Congenital Brown Syndrome (Superior Oblique Tendon Sheath Syndrome)
Brown syndrome is a problem with a tendon that attaches to the eyeball. The tendon is called the superior oblique muscle tendon. In Brown syndrome, this tendon can’t move freely. This limits the eye’s normal movement. Brown syndrome is a rare disorder. It is usually present at birth (congenital). In some cases, it’s acquired later in life.
Understanding eye movement
Eye movement is done with muscles and tendons attached to the eye. The superior oblique muscle tendon attaches to a small eye muscle. This muscle pulls the eye toward the middle, pulls the eye to look down, and rotates the eye. The superior oblique muscle tendon moves through a ring of tissue that surrounds it. The ring of tissue is called the tendon sheath.
What causes congenital Brown syndrome?
Congenital Brown syndrome is caused by problems with the superior oblique muscle tendon or its sheath. The muscle tendon or its sheath might be too short or thick. This may be because of a problem in a gene passed from parent to child. Most children born with Brown syndrome have no family history of the disease. But some cases of Brown syndrome run in families. Your child may be at greater risk for Brown syndrome if another member of your family has it.
Signs and symptoms of congenital Brown syndrome
Brown syndrome most often affects only one eye. In rare cases, both eyes are affected. The symptoms can range from mild to severe.
If Brown syndrome affects the right eye:
Your child may not be able to look up with the right eye when looking to the left.
This eye movement may cause your child mild pain.
If Brown syndrome affects the left eye:
Your child may not be able to look up with the left eye when looking to the right.
Your child’s eyes are often lined up with each other when your child is looking straight ahead.
The affected eye might be looking at a slightly lower place than the other eye.
Other signs and symptoms of Brown syndrome include:
Eyes not lined up (in alignment) with each other (called strabismus)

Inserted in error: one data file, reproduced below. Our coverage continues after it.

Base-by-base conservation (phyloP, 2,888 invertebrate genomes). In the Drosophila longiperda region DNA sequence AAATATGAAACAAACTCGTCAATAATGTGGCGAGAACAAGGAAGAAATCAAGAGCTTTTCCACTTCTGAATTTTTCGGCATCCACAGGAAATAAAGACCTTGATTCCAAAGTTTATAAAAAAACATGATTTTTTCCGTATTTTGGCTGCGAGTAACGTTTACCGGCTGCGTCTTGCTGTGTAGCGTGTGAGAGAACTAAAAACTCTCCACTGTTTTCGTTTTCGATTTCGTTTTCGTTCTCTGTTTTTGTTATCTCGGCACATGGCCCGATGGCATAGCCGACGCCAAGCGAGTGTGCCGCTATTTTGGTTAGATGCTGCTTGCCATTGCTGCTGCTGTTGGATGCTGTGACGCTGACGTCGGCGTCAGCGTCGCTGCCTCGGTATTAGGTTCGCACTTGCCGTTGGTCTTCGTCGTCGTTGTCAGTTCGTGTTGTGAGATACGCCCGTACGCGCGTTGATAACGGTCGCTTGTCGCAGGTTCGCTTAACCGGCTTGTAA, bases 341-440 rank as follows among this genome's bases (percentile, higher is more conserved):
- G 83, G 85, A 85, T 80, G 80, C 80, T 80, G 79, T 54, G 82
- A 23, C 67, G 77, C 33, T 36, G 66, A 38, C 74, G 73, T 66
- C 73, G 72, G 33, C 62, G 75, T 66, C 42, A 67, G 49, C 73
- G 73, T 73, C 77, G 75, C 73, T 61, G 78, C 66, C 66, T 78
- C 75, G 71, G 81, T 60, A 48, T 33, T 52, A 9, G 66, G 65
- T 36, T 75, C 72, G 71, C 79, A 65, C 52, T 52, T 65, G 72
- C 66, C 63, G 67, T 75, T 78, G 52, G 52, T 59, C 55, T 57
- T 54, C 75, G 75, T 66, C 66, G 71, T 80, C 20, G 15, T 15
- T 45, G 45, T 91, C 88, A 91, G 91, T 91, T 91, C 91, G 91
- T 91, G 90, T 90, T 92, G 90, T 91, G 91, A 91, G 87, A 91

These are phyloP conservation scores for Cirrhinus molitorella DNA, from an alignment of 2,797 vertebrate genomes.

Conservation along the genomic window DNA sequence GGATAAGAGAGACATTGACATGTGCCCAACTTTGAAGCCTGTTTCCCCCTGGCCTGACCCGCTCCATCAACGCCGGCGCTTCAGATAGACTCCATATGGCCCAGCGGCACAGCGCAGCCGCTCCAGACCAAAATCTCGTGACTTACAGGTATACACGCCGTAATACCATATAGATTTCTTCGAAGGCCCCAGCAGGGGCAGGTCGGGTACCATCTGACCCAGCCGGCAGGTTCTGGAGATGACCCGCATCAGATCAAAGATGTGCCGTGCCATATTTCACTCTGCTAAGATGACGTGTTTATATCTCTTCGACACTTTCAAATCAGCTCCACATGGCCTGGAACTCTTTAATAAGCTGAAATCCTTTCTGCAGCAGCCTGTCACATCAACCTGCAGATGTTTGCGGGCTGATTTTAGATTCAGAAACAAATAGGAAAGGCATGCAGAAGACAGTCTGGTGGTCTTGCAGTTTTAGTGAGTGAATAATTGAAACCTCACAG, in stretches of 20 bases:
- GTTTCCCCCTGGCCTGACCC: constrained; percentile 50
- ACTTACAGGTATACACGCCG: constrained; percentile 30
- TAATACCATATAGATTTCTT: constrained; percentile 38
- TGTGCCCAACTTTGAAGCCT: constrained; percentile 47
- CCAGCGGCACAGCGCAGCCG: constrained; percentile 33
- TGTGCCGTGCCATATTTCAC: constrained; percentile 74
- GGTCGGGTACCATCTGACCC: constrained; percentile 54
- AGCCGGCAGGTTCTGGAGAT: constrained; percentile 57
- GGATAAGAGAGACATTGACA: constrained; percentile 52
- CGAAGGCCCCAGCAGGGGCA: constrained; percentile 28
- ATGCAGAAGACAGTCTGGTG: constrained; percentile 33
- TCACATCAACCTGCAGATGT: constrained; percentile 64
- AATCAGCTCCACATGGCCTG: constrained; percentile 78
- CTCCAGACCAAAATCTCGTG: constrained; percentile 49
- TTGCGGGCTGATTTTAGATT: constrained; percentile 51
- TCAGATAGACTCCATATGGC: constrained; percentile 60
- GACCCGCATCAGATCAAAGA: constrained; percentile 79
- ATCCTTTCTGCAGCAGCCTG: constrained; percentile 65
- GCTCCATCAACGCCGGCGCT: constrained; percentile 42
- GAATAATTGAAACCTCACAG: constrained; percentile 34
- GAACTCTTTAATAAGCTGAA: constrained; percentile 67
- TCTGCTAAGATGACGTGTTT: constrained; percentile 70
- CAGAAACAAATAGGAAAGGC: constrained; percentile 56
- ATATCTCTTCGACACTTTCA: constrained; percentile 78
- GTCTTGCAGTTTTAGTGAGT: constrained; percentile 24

Droopy eyelid (ptosis)
Chin up and tilted head, which can help a child focus with both eyes
If these problems are present from birth, they are often constant. They may improve over time.
Diagnosing congenital Brown syndrome
Diagnosis begins with a health history and physical exam. This includes a thorough eye exam. It can be hard to diagnose Brown syndrome in a young child. This is because he or she may not be able to respond to instructions from a healthcare provider during a normal eye exam. Your child may need to see an eye doctor. Your child may also need imaging tests. These can help give more information about the superior oblique muscle tendon.
Treatment for congenital Brown syndrome
Treatment of Brown syndrome may vary, based on how severe the symptoms are. If your child has only mild symptoms from Brown syndrome, he or she may not need any treatment right away. Alignment of the eyes may improve with age.
More severe cases of Brown syndrome may need surgery. Your child may be more likely to need surgery if his or her eyes are out of alignment when looking straight ahead. Your child might also be more likely to need surgery if he or she has double vision, or if your child has a very abnormal head position. During surgery, the surgeon cuts the superior oblique muscle tendon and uses a device to lengthen it. This can allow the muscle tendon to move normally. The surgery is usually successful, but some children need repeat surgery.
Keep track of your child’s symptoms. He or she will need close follow-up care. If symptoms get worse, take your child to the healthcare provider.
March 17, 2018
Coats DK, Paysse EA. Causes of vertical strabismus in children. UpToDate., Currie S, Goddard T. MR imaging features of acquired Brown syndrome. AJNR Am J Neuroradiol. 2009;30:1778-9.
Bogus, William J., OD, FAAO,Haupert, Christopher L., MD,Image reviewed by StayWell medical illustration team.